The rising interest in global health rotations for trainees seems to be spreading across residency training programs as resident applicants ask more and more about what training programs are doing to train future pediatricians to recognize the importance of helping and advocating for children worldwide. Yet how similar are the various global health programs that are ongoing in residency? Are they similar to each other or better yet, are they based on any valid and reliable curriculum for training in global health education?
Butteris et al. (doi: 10.1542/peds.2015-0792) collected data from US residency programs in 2013-14 and compared and contrasted training programs that did and did not have a global health track while also looking at variations in these tracks by size of program. The fact that 99.5% of all programs responded to this survey is impressive and speaks to the rising import of this topic in training future pediatricians. The authors noted those programs that had a track and if not, a faculty leader, and/or field experiences both internationally and domestically.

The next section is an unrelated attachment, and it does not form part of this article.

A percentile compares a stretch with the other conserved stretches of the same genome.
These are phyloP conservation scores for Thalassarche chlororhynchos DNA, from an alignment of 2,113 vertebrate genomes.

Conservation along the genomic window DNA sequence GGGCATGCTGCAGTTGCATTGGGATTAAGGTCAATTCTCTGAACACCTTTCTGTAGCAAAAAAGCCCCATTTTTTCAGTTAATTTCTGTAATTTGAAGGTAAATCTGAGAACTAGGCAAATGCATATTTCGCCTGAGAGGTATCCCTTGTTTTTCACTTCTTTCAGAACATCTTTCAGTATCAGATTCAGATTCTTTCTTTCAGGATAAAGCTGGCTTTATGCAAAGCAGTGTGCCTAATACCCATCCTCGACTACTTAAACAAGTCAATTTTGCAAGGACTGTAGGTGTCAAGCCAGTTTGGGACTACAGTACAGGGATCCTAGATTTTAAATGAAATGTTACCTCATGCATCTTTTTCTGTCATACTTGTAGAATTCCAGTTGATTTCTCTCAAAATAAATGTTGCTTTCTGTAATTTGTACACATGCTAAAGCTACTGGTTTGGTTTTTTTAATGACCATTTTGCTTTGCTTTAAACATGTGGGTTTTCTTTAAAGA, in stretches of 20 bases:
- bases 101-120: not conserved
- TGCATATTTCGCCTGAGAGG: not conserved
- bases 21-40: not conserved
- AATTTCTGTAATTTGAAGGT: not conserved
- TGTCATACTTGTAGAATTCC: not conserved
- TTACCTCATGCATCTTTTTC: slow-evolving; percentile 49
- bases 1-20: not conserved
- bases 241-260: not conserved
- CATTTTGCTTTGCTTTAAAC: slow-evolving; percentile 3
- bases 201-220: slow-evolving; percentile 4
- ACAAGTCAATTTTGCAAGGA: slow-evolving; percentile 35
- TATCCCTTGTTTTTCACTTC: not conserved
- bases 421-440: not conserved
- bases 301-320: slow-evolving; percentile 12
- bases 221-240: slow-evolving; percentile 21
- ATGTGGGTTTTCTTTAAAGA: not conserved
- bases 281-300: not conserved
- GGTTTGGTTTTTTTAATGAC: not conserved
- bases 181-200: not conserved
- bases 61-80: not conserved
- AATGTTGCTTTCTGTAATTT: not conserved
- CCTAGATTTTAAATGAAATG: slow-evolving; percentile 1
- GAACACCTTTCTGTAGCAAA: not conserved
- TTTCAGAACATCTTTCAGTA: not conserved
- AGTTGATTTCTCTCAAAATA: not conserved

Just how consistent or inconsistent these various global health education offerings are makes for interesting reading and learning from this article. If you want even more perspective on where global health training for residents is going, travel over to the commentary by Dr. Gordon Schutze (doi: 10.1542/peds.2015-1820), who is an expert on global health issues in children to learn even more.
Hopefully this study and accompanying commentary will serve as the nidus for collaboration across programs to find the best practices for global health education and in turn lead to more reliable and valid criteria for what a global health curriculum and training experience should consist of.
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